1. This site uses cookies. By continuing to use this site, you are agreeing to our use of cookies. Learn More.

About Arrays

Discussion in 'C' started by God_Gracious, Jun 15, 2011.

  1. God_Gracious

    God_Gracious New Member

    Joined:
    Jun 13, 2011
    Messages:
    2
    Likes Received:
    0
    Trophy Points:
    0
    Respected SIR

    There is an array having 10 integers.
    Integers occupy 4 bytes.
    So when sizeof(a) is applied, result is 40 as expected,
    but when sizeof(a+1) is calculated, it gives result 4.
     
  2. eriyer

    eriyer New Member

    Joined:
    Jan 22, 2011
    Messages:
    32
    Likes Received:
    0
    Trophy Points:
    0
    (a + 1) is treated as (int *) and sizeof(a + 1) returns 4
     
  3. kupparamakrishna

    kupparamakrishna New Member

    Joined:
    Jun 23, 2011
    Messages:
    16
    Likes Received:
    0
    Trophy Points:
    0
    Occupation:
    student
    Location:
    banglore
    basically when u write (a+1) it means a[1] so sizeof(a+1) is equal to sizeof(a[1]) so naturally sizeof(a[1]) is 4bytes...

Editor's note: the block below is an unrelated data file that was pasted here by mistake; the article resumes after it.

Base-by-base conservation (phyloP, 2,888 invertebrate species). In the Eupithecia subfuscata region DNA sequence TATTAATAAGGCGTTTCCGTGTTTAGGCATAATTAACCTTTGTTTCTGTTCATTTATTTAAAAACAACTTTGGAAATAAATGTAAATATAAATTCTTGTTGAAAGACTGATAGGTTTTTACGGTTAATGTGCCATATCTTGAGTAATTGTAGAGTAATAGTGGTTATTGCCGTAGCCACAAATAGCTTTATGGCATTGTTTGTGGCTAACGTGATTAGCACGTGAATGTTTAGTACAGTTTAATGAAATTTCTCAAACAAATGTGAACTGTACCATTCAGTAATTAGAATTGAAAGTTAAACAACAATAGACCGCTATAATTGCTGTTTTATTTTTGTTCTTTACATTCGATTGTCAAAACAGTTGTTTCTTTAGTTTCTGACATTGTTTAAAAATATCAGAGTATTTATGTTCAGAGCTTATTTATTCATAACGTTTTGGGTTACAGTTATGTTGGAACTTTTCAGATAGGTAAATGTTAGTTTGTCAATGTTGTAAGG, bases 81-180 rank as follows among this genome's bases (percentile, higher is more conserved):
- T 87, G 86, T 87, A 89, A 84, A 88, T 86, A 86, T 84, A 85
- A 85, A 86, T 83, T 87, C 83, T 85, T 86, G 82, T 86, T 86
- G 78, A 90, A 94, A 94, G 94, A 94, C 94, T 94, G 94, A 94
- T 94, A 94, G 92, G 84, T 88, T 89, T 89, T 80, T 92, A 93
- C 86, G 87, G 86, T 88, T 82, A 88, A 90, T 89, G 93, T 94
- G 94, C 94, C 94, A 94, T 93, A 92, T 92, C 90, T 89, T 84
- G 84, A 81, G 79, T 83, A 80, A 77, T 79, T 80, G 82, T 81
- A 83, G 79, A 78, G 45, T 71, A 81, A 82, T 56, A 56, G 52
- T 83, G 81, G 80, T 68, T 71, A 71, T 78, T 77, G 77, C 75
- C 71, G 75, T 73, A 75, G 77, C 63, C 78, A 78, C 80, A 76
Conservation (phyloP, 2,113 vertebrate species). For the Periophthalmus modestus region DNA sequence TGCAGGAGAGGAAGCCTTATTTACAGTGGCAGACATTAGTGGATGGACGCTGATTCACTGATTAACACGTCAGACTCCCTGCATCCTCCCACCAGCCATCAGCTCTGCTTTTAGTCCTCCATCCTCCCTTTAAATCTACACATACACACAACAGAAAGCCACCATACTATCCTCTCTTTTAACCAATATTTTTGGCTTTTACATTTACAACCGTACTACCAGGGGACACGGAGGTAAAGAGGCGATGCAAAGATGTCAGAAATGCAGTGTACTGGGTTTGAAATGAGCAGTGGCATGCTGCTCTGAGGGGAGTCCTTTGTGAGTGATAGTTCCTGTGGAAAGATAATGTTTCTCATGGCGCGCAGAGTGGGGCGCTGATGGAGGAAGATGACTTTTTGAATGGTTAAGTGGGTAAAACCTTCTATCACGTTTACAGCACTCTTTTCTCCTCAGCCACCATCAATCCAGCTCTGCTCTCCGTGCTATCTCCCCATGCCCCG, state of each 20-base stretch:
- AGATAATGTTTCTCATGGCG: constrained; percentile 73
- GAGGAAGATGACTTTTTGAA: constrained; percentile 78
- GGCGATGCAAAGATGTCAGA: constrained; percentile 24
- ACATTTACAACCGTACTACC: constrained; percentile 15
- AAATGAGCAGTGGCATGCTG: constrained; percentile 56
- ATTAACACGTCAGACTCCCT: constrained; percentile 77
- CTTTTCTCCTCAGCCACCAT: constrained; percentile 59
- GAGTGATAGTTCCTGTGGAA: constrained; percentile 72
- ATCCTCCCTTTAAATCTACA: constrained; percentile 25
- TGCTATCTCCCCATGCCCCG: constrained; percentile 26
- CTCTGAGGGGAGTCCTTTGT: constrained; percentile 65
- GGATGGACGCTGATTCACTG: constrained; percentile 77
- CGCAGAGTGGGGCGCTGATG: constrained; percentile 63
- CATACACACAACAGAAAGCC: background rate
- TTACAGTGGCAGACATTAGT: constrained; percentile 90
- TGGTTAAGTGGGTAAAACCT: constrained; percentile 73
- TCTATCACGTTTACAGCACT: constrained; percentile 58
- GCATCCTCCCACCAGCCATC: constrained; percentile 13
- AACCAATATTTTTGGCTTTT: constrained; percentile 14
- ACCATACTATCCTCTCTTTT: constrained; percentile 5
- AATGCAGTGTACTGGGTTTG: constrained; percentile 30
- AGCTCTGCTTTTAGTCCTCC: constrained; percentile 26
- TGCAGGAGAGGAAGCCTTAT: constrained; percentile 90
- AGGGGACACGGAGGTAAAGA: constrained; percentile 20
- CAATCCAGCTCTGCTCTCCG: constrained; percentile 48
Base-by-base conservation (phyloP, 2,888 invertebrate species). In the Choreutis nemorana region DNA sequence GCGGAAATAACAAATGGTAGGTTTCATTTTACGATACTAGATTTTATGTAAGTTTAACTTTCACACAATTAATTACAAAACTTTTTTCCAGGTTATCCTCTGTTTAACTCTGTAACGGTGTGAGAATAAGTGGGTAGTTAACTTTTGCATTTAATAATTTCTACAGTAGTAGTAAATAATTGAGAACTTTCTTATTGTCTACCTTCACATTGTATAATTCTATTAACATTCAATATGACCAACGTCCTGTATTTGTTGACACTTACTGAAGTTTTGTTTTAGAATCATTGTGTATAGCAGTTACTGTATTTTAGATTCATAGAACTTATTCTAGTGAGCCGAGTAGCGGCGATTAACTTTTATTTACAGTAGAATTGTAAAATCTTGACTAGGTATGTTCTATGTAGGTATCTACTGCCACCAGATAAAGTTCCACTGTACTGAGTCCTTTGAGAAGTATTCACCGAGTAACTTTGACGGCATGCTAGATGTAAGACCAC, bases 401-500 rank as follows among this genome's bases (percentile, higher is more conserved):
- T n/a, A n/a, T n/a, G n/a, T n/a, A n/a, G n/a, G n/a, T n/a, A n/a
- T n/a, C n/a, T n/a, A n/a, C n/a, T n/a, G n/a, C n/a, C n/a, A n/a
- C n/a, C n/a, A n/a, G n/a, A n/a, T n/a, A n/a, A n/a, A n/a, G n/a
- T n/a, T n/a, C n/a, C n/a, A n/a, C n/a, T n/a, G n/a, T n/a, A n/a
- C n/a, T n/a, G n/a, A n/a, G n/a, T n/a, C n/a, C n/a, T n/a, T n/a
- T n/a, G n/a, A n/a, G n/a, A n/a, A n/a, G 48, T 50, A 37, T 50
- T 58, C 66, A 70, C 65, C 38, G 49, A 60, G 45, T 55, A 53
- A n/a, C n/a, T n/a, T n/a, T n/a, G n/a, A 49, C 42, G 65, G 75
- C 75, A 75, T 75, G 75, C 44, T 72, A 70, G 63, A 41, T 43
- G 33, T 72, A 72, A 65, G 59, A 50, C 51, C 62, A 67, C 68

hope u got ur answer
     
  4. scorpio

    scorpio New Member

    Joined:
    Jun 21, 2011
    Messages:
    3
    Likes Received:
    0
    Trophy Points:
    0
    no dear basically an integer occupies 2 bytes in memory and if u wrote size of(a+1) where a is an integer which occupies 2 bytes and 1 is also an integer which also occupies 2 bytes and the total memory becomes 4 bytes 2 bytes of each integer...
     
  5. scorpio

    scorpio New Member

    Joined:
    Jun 21, 2011
    Messages:
    3
    Likes Received:
    0
    Trophy Points:
    0
    do you help me in making a program.
    that's the program qs. below
    Take 5 country names in an array (string) and perform sorting in alphabetical order.country starts with A comes 1st ano on and on
     
  6. eriyer

    eriyer New Member

    Joined:
    Jan 22, 2011
    Messages:
    32
    Likes Received:
    0
    Trophy Points:
    0
    Just try printf("size of int : %d\n", sizeof(int)) in TurboC (freeware 2.01 originally for MS DOS) and in borland C++ freeware for windows (bcc32) -
    you will find that for
    turboC you get 2 and for
    bcc32 you get 4.

    So sizeof(int) is implementation dependent.

    And (a + 1) does not refer to a[ 1 ] --
    *(a + 1) refers to a[ 1 ]
     
  7. kupparamakrishna

    kupparamakrishna New Member

    Joined:
    Jun 23, 2011
    Messages:
    16
    Likes Received:
    0
    Trophy Points:
    0
    Occupation:
    student
    Location:
    banglore
    Iam sorrry if im wrong because i saw this type of notation in the book called ANSI C by BYRON S GOTTFRIED.
     
  8. kupparamakrishna

    kupparamakrishna New Member

    Joined:
    Jun 23, 2011
    Messages:
    16
    Likes Received:
    0
    Trophy Points:
    0
    Occupation:
    student
    Location:
    banglore
    I mean sizeof(a+1) means a[1]..
     

Share This Page